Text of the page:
My friends call me Drew, but you may call me Micro-Business Man. It appears that I am no longer just a freelance computer journalist. In socio-marketing speak, I also operate a micro-business. This means I employ fewer than 10 staff (I share an office and expenses with two colleagues). It also means I buy kit. A quick scan around the office reveals two notebooks, two modems, two desktop PCs and two inkjet printers. A server and ISDN is next on the office kit-purchasing agenda.
Unremarkable stuff. But it amounts to a micro-business, the computer vendor?s latest marketing obsession. The micro-business is the low, low end of the PC SME battleground. The market is historically dominated by local system builders. Price is the dominant factor. There is very little brand loyalty in this sector, except from people who know a little about computers. And they buy Dell and Gateway.
This is where I declare my interest. I may spend a good proportion of my working week writing about the channel, but I have yet to make what I consider a major purchase through a computer dealership (consumables, cables and other odds and sods I get from Viking Direct or Micro Anvika, and Lapland UK is handling the repairs for an out-of-warranty notebook). I buy Dell.
Why? Because Dell and Gateway offered 10 per cent discounts to journalists for the first purchase ? like Apricot but unlike Compaq. Because Dell could offer support (a faulty monitor was reported at 5pm and replaced at 9.30am the following morning). Unlike Apricot or Compaq. And because Dell supplied Microsoft Office pre-installed. Unlike Compaq. Or ? until recently ? anyone else for that matter.
Compaq was not interested in me when I was a freelance computer journalist but now that I am a micro-business, it could be an entirely different matter. Compaq is obsessed with Dell and this means it is obsessed with me ? and thousands like me.
I am a relatively sophisticated purchaser of IT ? which means I don?t clog up the support lines. I can afford to buy brand names. And I choose Dell.
Dell is Compaq?s bete noire. In 1990, Compaq messed up badly ? it allowed prices to drift to two and three times more than clone manufacturers. It lost market share and Rod Canion paid the price with his job. Eckhard Pfeiffer is determined not to let the same thing happen again. He has identified Dell as his greatest threat. Pfeiffer is now trying to buy Micron, the US? third biggest direct vendor.
He has also set in train the snappily named optimised customer delivery initiative (OCDI), part of which includes selling direct into micro-business land.
Compaq is doing this because it is frustrated by the indifference of its existing resellers to the micro-business market. The repurchasing cycle ? and hence the cost of sale ? is far too long for most resellers to get involved.
Compaq?s UK direct sales team will open for business in September. It will handle all the micro-business itself (using a big distie for fulfilment) while funnelling leads from bigger companies to 30 or 40 selected resellers.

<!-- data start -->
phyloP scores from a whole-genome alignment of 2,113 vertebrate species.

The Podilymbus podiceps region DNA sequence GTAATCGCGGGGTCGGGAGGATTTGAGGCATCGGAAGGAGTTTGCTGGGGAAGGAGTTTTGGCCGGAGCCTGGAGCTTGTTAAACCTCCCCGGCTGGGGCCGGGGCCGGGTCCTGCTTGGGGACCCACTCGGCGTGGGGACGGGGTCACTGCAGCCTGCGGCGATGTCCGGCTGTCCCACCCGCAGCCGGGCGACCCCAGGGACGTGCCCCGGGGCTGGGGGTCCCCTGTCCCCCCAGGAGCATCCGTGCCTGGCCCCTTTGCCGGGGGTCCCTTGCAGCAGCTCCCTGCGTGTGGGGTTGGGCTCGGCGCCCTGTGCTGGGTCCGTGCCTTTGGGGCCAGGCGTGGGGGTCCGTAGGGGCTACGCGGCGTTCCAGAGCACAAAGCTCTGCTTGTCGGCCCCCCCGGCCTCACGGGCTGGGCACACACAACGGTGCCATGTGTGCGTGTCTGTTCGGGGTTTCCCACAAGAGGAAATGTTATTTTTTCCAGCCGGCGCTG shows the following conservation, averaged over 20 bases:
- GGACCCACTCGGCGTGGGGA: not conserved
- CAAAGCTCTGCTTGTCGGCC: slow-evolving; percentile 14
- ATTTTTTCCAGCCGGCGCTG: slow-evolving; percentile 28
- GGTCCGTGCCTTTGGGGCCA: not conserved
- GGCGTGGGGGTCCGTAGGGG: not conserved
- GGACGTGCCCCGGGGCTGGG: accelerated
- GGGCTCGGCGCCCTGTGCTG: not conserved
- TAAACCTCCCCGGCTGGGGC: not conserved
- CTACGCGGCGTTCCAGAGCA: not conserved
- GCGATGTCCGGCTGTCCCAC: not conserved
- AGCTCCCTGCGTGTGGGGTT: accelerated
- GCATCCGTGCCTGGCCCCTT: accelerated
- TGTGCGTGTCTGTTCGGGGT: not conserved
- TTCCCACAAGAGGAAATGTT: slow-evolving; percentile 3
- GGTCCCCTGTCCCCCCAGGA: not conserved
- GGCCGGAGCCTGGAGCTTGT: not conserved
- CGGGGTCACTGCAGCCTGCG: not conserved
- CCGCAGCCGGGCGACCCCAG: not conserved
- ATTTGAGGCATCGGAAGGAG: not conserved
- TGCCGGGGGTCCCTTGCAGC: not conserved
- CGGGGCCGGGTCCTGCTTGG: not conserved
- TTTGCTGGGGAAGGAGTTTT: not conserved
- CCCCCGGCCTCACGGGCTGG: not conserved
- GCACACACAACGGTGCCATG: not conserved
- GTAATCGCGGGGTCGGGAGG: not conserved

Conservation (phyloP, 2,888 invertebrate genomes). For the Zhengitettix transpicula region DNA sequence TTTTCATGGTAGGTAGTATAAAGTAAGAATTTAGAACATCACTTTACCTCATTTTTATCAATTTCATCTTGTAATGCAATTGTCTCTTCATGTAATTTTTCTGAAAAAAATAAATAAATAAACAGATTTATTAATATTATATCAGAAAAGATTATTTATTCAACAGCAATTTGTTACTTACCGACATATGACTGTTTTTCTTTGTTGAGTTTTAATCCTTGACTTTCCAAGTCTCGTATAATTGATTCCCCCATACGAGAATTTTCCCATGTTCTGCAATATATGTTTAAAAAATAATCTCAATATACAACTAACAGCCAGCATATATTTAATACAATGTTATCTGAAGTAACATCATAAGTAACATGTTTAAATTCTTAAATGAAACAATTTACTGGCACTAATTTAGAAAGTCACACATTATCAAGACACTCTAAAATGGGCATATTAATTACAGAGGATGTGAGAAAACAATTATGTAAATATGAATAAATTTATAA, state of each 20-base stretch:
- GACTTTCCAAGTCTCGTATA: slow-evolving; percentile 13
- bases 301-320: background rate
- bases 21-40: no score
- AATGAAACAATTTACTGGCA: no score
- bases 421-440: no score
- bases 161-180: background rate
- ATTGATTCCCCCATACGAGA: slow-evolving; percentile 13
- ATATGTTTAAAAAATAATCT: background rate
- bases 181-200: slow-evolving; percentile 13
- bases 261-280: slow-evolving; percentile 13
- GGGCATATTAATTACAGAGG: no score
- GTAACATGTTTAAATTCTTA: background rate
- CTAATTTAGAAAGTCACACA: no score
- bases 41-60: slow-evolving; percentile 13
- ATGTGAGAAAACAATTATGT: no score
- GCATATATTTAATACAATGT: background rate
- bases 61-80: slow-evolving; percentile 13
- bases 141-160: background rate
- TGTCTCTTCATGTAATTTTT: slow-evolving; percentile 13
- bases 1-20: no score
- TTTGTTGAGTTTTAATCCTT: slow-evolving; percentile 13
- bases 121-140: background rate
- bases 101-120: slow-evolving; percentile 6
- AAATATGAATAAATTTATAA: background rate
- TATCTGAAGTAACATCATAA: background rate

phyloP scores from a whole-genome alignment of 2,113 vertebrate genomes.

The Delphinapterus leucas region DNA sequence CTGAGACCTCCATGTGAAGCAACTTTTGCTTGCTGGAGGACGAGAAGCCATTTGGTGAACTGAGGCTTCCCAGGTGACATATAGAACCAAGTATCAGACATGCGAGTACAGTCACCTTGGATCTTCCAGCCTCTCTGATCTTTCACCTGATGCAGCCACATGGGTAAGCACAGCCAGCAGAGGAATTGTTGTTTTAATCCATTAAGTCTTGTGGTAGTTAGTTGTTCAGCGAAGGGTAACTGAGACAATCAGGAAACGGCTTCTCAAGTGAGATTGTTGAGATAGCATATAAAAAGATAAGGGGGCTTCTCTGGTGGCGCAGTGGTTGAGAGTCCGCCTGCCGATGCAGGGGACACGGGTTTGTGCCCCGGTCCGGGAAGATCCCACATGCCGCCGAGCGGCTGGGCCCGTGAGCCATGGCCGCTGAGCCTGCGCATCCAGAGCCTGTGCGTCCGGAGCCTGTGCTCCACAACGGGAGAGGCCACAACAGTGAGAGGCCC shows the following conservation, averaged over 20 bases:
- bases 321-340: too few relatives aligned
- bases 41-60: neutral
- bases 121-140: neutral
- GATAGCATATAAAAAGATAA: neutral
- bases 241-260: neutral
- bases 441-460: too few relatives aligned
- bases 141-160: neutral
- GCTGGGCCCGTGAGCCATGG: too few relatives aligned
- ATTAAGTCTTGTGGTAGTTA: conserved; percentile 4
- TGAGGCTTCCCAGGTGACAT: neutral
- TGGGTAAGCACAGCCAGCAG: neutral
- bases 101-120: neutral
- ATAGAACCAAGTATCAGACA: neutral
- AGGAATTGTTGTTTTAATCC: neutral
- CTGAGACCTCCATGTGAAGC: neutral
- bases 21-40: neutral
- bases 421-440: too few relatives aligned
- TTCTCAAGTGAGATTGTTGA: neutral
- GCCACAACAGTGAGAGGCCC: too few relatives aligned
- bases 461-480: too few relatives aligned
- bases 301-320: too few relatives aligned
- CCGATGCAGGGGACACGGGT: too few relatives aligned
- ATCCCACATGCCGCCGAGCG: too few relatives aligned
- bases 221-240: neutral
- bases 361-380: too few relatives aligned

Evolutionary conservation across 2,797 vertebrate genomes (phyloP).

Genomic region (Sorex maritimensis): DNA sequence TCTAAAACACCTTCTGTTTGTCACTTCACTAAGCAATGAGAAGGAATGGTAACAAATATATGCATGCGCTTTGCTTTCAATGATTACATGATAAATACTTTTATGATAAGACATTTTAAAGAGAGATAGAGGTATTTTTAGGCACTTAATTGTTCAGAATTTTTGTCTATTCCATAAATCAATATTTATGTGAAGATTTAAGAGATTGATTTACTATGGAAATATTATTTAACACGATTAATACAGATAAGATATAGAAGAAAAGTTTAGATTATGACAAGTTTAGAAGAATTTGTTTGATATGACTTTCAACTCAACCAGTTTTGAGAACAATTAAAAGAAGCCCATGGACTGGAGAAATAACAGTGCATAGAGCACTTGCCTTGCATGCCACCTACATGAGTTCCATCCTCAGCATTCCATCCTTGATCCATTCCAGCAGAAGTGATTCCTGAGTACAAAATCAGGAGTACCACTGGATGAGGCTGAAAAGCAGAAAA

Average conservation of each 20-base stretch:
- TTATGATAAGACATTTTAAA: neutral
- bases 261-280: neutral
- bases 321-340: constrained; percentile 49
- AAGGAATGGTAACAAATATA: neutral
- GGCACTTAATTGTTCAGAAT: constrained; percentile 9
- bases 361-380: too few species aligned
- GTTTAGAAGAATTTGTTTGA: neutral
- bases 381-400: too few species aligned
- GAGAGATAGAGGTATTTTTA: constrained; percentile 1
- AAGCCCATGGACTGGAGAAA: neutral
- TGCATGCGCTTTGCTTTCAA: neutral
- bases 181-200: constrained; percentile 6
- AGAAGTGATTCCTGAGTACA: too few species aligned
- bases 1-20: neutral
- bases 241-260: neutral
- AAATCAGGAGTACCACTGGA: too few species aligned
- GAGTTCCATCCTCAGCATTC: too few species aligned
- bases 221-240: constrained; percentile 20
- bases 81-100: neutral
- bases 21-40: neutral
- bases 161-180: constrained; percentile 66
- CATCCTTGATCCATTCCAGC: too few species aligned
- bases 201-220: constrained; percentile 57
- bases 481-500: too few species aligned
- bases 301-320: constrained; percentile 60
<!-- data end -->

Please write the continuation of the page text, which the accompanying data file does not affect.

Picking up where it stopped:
Compaq reckons it will do good business from the micro-business sector, but it may have to overcome a few hurdles. Currently, Microsoft won?t let Compaq pre-install OEM versions of Office, because the hardware vendor also sells indirect.
But will it make any money? As part of OCDI, Compaq is moving to build-to-order manufacturing. This will remove $1 billion of costs.
Most micro-businesses continue to source kit from their local systems builders. Jonathan Chapple, chairman of Chessington reseller Equanet, reckons Compaq will be unable to compete with these people. And I agree with him.
Compaq will always be more expensive than the thousands of small OEMs out there ? however much it drives down its costs. It will also offer an inferior service. Local system builders can provide a hands-on service for their customers. Compaq can?t do this ? without losing money.
Compaq is stalking Dell so obsessively that it may consider competition from small system builders a matter of little consequence.
Compaq is trying to mimic Dell?s business model. But will it overturn Dell brand loyalty in the micro-business sector?
As a freelance computer journalist I have plenty of outlets to broadcast my opinions. As Micro-Business Man, I am a mere statistic, unqualified to speak for the tens of thousands of Micro-Business People out there. However, when it comes to buying kit, I do know who I prefer to do business with. And it ain?t Compaq.
Outsourcer says the size of the operation should be considered before criticising the error that affected 43,000 women
Vendor says a range of its products will be made SD-WAN compatible, with traditional networking 'completely under disruption'
With just a day to go until the 25th annual Channel Awards, we catch up with the SMB Reseller of the Year category sponsor Exertis, to find out why the sector is such a vital part of its business strategy
Analyst predicts spending on Robotic Process Automation will rise XX per cent next year, driven by price decreases